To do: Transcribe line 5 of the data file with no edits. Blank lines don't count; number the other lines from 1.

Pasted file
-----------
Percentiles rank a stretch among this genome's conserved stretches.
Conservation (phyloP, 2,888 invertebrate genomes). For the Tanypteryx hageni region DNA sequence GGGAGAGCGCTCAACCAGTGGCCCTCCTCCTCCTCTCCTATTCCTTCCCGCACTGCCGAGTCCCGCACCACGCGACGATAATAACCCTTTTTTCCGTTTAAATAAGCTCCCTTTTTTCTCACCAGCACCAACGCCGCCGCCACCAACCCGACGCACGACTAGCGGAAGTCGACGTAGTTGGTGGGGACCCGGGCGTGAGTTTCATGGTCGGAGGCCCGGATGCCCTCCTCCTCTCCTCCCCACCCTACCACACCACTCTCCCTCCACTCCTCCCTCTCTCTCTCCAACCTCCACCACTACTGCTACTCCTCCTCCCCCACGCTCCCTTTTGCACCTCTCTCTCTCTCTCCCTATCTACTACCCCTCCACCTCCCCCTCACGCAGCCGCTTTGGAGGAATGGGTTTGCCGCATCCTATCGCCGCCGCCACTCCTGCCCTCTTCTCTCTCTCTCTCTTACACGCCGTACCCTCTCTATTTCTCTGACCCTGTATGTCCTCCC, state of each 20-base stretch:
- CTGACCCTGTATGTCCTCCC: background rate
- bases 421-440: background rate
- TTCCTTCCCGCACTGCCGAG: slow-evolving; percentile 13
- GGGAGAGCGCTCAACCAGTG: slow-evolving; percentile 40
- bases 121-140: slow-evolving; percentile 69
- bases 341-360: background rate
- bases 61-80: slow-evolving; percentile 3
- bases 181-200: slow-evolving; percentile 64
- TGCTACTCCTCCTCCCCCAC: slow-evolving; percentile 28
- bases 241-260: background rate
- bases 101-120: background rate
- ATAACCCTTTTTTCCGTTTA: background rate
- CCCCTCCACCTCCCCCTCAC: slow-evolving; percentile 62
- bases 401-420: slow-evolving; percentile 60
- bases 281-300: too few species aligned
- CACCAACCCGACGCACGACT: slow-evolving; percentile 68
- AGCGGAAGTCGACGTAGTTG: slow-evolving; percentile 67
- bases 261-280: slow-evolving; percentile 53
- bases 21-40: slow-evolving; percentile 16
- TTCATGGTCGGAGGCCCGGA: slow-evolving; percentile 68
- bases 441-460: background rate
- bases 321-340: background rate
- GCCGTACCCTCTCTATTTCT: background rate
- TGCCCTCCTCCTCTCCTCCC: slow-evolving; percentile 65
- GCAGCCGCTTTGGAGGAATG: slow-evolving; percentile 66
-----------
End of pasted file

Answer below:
- TTCCTTCCCGCACTGCCGAG: slow-evolving; percentile 13